MASTERING MODERN GERMAN HISTORY 1864-1990
Author: John Traynor
Publisher: Palgrave Macmillan
John Traynor has managed the difficult feat of providing a quick reference overview of major aspects of German history over the past 150 years. It can be read in full as a general introduction but is also useful as a handbook for quick orientation, pointing to major historical questions and different perspectives of interpretation. It provides a good start for students finishing school or starting university, making them aware that history is less about "facts" and more about their interpretation.
Who is it for? Students interested in a quick and nimble summary of important personalities, structural elements and a glimpse of sources of German history from the foundation of the Empire to the present.
Presentation: Very detailed structure with short summaries on topics, many extracts from historical and historiographical sources, adequate chronological overviews, but a rather dense layout.
Would you recommend it? Yes, as a quick general introduction to many decisive aspects of the period covered. Students should progress from here to essential further reading.
A CONCISE HISTORY OF THE THIRD REICH
Author: Wolfgang Benz
Publisher: University of California Press
Price: £26.95 and £11.95
ISBN 9780520234895 and 53834
This is a translation from a successful German work by one of the most erudite and prolific historians of the Third Reich. With his analytical portrait of the most important structures and concepts of Nazi Germany, Wolfgang Benz has produced an excellent critical summary. The particular strength of his book lies in the combination of general history with examples from everyday life, enabling the reader to view the Third Reich from a multidimensional perspective.
Who is it for? Undergraduate students and general readers seeking a clear and balanced formulated, atmospheric overview.
Presentation: Clear structure with excellent illustrations, but a lack of maps. Although the original colour illustrations are monochrome in this translation, they nevertheless still offer an extra dimension to the argument.
Would you recommend it? Yes, as one of the few single-authored comprehensive introductions in English.
THE ORIGINS OF THE SECOND WORLD WAR
Author: Richard Overy
Publisher: Pearson Longman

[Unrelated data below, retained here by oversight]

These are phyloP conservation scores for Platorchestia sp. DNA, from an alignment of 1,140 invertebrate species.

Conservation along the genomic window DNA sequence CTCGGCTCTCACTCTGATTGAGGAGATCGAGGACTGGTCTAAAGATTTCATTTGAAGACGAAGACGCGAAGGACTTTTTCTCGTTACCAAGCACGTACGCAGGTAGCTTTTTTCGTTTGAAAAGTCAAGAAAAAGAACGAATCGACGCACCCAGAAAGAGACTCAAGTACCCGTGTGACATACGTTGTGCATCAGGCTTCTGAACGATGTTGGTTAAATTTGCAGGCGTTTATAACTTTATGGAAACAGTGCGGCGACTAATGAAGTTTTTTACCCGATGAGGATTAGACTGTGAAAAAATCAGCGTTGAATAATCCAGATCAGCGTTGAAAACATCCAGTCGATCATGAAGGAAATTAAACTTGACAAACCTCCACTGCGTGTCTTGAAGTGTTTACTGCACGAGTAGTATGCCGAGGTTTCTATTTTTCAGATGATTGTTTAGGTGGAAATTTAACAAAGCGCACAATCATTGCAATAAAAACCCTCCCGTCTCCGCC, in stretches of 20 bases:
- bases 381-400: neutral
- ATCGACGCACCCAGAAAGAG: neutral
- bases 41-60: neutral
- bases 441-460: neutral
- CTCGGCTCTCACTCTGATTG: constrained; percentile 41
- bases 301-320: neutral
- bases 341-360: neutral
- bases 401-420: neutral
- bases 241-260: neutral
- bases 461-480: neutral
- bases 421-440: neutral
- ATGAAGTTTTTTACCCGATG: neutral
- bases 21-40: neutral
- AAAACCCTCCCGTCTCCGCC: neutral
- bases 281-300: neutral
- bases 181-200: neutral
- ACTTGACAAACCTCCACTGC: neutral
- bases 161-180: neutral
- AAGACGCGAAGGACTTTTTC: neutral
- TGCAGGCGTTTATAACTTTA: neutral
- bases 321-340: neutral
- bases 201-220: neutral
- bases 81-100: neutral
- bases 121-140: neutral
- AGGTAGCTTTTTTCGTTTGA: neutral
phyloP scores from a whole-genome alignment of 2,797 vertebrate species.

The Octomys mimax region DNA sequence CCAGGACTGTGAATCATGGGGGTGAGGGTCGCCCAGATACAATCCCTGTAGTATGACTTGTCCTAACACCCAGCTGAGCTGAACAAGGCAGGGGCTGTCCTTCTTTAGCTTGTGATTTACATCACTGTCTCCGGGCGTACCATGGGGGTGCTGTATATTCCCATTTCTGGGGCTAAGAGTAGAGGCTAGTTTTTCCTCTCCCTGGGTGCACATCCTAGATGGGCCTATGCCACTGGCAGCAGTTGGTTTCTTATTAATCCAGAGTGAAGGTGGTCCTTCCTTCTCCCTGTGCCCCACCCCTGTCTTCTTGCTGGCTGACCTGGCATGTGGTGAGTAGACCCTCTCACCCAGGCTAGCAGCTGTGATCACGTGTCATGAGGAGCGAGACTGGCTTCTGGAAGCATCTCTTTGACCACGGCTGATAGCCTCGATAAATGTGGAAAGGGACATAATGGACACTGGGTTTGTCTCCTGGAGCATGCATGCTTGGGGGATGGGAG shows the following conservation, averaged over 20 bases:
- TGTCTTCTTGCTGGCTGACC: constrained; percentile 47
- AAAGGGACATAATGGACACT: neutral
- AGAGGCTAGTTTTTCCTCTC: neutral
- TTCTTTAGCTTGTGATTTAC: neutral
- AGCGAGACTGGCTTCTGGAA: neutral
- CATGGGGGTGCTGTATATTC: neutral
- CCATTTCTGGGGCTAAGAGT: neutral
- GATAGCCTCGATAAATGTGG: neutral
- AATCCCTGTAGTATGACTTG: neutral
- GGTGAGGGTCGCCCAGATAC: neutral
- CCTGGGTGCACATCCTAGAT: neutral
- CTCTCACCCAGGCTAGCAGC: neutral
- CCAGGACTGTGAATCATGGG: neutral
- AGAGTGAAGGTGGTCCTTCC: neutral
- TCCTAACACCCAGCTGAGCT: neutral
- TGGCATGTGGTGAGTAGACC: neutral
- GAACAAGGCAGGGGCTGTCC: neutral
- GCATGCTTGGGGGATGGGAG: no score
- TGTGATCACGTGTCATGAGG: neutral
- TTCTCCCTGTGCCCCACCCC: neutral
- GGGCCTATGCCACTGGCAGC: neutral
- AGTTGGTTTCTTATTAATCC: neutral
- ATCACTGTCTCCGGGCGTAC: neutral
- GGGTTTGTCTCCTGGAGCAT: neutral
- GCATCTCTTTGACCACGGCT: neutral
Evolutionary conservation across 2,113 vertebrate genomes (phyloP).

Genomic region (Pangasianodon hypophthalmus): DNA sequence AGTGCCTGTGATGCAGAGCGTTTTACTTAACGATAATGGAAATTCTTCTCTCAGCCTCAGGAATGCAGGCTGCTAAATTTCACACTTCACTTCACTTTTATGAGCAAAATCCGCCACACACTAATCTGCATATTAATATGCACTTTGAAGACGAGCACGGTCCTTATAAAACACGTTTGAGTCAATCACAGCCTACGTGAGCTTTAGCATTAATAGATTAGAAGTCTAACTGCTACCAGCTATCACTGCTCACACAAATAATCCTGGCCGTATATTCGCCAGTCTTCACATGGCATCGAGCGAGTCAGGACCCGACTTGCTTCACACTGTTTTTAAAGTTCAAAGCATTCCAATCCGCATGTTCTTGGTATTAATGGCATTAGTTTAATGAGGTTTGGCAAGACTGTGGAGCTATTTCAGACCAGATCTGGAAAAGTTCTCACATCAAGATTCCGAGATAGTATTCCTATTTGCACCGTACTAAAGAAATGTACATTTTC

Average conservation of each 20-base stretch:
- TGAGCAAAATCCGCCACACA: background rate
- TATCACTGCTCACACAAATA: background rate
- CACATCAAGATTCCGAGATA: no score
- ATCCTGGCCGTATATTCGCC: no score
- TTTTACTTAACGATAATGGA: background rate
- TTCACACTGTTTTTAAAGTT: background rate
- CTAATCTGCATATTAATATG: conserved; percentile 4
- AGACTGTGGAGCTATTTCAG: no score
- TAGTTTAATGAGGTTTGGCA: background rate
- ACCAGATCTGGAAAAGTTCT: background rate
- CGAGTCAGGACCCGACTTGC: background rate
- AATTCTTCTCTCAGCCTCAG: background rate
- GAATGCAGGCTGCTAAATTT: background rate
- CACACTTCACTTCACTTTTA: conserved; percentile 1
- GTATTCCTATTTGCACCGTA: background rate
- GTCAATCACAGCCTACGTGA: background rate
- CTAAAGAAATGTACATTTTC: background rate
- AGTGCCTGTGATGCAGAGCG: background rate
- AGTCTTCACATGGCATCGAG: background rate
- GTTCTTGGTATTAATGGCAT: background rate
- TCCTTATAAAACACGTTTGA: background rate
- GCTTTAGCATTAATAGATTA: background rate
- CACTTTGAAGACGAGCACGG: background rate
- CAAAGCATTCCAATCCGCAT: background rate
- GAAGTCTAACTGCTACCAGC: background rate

This is an established introduction, which Richard Overy has updated ten years after the last edition was published. The main chapter presents a reflective and straightforward analysis of the major aspects from the international pre-war crisis to the expansion from European conflict to full-scale world war. Short chapters on background and assessment provide useful general perspectives, and 41 documents enable the reader to gain insight into the views and thoughts of political players and observers of the time. The materials and insight combine to offer a compelling presentation.
Who is it for? A-level students, undergraduates and general readers seeking a concise narrative combined with exemplary documents.
Presentation: An excellent concept combines a who's who, glossary, maps, narrative and source documents. A suggestion for the next edition: rather than offering eclectic colour plates with photographs placed somewhat accidentally in the middle of the book, placing coloured maps throughout the text would prove more useful.
Would you recommend it? As a concise and reliable starting point, yes.
THE THIRD REICH: CHARISMA AND COMMUNITY
Author: Martin Kitchen
Publisher: Pearson Longman
Any new book on the Third Reich should seek to offer either fresh material (which is difficult) or inventive perspectives (which is challenging). It should at least cautiously reflect the present-day level of discussion and make clear why the author felt driven to write it. Why write the book at all, and why write it in this particular way? Martin Kitchen's text, stressing "charisma" and "community" in its subtitle, falls short in several respects. On charisma, readers will doubtless prefer the books by Kershaw and Wehler, and on community they will prefer those by Evans and Wildt. Kitchen's text gives a lot of (not always very precise) details on aspects that often tend to divert rather than form a coherent comprehensive approach. Both newcomers and scholars are likely to be disappointed.
Who is it for? Those who have already read all the important books on the topic and still have the appetite for more.
Presentation: Ten chapters narrating figures and events; seven maps, 16 illustrations.
Would you recommend it? No.